Patient Support & Advocacy

Ruling on Kentucky law undermines patient-physician relationship

A federal appeals court decision undermines informed-consent conversations between Kentucky physicians and patients seeking abortions, forcing doctors to violate medical ethics by providing medically unnecessary information that could be harmful for some patients.

In a 2–1 decision, the 6th U.S. District Court of Appeals in Cincinnati upheld Kentucky’s Ultrasound Informed Consent Act, despite a joint AMA and American College of Obstetricians and Gynecologists (ACOG) amicus brief advising the court of these concerns and informing judges that the statute “serves no medical purpose and should be invalidated.”

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Unless it is a medical emergency, Kentucky’s law requires a physician to make the fetal heartbeat audible, display ultrasound images and describe them to the patient—pointing out organs, for example—before the woman can consent to the procedure. If the patient says she doesn’t want to see or hear the information, the physician still must share it or face fines and a referral to the state medical licensing board.

The woman can turn her head away from the image, ask the physician to turn off the sound or cover her ears. The law doesn’t penalize a physician for telling the patient she doesn’t have to listen or view the screen, or for advising the patient to have an abortion.

In its ruling in EMW Women’s Surgical Center v. Beshear, the majority said the statute is legal because “the disclosure of truthful, nonmisleading and relevant information about an abortion … does not violate a doctor’s right to free speech under the First Amendment.” The surgical center and its physicians challenged the law, saying it did violate doctors’ First Amendment rights.

The majority of the three-judge panel wrote that “the information conveyed by an ultrasound image, its description and the audible beating fetal heartbeat gives a patient greater knowledge of the unborn life inside her. This also inherently provides the patient with more knowledge about the effect of an abortion procedure: it shows her what, or whom, she is consenting to terminate. That this information might persuade a woman to change her mind does not render it suspect under the First Amendment. It just means that it is pertinent to her decision-making.”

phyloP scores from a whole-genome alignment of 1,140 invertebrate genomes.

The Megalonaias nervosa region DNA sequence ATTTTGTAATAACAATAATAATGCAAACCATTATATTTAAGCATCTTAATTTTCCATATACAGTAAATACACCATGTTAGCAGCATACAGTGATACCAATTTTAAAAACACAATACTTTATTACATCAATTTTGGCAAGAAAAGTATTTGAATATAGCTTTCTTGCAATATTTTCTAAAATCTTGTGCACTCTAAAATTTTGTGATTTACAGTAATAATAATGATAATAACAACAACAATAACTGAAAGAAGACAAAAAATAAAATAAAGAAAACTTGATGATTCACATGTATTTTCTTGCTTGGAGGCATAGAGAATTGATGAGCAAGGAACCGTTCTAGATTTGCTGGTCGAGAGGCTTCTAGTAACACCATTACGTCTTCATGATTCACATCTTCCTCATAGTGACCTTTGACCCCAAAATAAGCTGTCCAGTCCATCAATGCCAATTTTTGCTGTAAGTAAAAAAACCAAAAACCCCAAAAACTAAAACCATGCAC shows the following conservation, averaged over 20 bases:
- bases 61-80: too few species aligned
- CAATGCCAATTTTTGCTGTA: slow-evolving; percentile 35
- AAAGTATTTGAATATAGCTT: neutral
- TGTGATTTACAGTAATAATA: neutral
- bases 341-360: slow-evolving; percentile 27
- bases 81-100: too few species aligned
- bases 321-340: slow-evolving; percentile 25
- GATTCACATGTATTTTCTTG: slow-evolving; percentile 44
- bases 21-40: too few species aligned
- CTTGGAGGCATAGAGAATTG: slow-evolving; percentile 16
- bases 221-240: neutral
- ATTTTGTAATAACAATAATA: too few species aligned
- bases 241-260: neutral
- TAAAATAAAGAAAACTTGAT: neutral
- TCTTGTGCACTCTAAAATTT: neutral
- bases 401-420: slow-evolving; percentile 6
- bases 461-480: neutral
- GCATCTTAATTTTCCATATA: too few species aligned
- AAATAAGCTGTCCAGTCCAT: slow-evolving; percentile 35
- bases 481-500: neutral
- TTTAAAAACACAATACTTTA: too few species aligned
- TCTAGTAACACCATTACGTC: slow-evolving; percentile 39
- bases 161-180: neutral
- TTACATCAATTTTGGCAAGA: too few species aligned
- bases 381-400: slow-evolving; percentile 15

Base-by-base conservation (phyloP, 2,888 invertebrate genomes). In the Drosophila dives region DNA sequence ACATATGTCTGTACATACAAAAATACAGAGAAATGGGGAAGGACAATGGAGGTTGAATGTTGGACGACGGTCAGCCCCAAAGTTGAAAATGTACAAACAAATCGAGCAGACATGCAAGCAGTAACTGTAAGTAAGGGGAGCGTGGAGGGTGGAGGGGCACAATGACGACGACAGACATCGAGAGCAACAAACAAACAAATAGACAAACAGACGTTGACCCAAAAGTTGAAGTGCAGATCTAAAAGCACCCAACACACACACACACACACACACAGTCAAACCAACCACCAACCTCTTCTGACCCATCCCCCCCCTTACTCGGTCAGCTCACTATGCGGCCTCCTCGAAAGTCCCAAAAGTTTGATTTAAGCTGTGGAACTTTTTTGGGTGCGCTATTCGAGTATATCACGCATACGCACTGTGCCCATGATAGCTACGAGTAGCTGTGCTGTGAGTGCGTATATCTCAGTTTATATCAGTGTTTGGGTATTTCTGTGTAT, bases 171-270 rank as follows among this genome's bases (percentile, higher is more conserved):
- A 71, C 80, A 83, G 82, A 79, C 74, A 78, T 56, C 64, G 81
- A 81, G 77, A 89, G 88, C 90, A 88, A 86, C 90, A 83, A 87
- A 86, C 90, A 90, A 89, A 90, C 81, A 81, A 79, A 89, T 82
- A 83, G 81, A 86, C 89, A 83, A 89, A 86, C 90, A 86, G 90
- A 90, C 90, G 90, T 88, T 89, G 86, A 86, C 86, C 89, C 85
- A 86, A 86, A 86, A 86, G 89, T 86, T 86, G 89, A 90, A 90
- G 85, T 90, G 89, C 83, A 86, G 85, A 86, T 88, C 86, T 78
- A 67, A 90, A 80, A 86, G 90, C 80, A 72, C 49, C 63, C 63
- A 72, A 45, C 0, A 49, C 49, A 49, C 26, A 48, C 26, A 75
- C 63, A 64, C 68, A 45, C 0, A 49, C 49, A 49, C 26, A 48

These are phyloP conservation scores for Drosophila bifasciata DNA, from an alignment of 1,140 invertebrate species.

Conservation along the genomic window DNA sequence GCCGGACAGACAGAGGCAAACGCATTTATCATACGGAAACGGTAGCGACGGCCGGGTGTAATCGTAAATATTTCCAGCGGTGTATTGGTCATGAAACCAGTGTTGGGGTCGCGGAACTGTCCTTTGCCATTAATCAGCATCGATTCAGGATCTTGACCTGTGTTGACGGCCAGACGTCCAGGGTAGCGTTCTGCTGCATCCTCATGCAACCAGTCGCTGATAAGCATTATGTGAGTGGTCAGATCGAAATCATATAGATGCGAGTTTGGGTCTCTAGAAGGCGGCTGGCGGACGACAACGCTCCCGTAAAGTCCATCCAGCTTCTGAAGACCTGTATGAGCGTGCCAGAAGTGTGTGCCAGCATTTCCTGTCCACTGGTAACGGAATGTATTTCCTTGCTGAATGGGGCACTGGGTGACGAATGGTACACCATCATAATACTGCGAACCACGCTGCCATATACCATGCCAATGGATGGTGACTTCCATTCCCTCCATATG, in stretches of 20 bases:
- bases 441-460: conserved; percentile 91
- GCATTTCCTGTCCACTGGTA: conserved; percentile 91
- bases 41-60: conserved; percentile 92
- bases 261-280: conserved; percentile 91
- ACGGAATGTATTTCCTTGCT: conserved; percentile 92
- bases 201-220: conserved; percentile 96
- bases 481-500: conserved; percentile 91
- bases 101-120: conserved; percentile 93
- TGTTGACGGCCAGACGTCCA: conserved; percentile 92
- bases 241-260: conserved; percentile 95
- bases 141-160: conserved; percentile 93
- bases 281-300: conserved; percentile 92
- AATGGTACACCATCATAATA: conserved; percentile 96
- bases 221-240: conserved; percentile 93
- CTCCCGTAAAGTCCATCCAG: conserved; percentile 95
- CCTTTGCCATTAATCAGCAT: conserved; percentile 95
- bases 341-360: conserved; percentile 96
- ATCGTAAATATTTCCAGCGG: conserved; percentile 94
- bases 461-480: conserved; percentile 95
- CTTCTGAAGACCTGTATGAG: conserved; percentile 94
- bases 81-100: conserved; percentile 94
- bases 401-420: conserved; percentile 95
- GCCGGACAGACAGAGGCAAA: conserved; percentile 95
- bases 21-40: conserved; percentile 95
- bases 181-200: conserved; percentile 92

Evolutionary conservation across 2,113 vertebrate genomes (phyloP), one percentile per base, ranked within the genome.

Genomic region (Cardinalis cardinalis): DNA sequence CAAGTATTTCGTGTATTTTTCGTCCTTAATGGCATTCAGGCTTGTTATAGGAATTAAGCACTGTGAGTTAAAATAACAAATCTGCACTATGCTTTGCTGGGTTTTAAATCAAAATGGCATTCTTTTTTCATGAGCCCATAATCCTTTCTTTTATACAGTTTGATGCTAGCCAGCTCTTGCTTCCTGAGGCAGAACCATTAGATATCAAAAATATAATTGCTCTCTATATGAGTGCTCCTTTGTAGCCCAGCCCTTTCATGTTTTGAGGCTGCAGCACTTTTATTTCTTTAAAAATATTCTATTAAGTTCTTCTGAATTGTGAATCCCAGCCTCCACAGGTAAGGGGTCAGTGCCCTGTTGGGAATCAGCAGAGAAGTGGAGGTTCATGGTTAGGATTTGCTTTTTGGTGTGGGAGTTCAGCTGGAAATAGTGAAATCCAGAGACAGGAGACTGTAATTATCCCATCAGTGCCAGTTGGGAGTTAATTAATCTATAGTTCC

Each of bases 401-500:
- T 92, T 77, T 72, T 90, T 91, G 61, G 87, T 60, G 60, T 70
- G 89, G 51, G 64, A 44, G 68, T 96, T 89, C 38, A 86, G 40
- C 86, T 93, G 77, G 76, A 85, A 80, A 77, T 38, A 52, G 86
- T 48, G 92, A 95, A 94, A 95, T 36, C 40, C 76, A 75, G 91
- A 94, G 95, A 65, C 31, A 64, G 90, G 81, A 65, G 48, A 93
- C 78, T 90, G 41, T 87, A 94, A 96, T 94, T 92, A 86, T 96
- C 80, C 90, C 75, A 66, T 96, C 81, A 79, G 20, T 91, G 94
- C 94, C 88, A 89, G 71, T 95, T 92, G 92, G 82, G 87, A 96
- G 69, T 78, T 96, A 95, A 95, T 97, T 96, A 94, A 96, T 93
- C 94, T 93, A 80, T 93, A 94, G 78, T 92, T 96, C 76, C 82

The AMA brief called into question that line of thinking.

“The fact that a woman can close her eyes and cover her ears, yet still consent to an abortion, belies [the commonwealth’s] claim that the Act conveys any necessary medical information at all. It is proof that the ultimate goal is to convey [the commonwealth’s] particular speech—whether or not the patient receives the message—rather than to provide medically necessary information for her to consent to the procedure,” the brief told the court.

In May, the AMA joined ACOG in filing an amicus brief in the U.S. 6th Circuit Court of Appeals. The brief argues that the 6th Circuit’s decision to defer to the Kentucky legislature’s determination of informed consent without regard for the expertise of the medical community “erodes the informed consent process from the perspective of both the patient and the physician” and is against precedent established in Planned Parenthood of Se. Pennsylvania v. Casey and Gonzales v. Carhart.

Issue primed for U.S. Supreme Court?

The April decision reverses a lower court opinion and sets up a situation where federal appellate courts have ruled differently on similar statutes. The 4th U.S. Circuit Court of Appeals in Richmond, Virginia, in 2014 struck down a North Carolina ultrasound-display law that was substantially similar to the Kentucky law.

This split in the courts makes it more likely that the U.S. Supreme Court will take up the case.

Dissent cites AMA brief, ethics code

Circuit Judge Bernice Bouie Donald disagreed with the majority’s case law interpretation, saying Kentucky’s act should be struck down.

She quoted the AMA brief when arguing the law doesn’t facilitate informed consent, saying “the ethical doctrine of informed consent is ‘rooted in the concept of self-determination and the fundamental understanding that patients have the right to make their own decisions regarding their own bodies.’”

She also included text from the AMA Code of Medical Ethics opinion 2.1.1, which, in part, directs physicians to “present relevant information accurately and sensitively, in keeping with the patient’s preferences for receiving medical information.”

Donald said she was “gravely concerned” with the precedent the majority created, concluding that it “coopted physicians’ examining tables, their probing instruments, and their voices in order to espouse a political message, without regard to the health of the patient or the judgment of the physician.”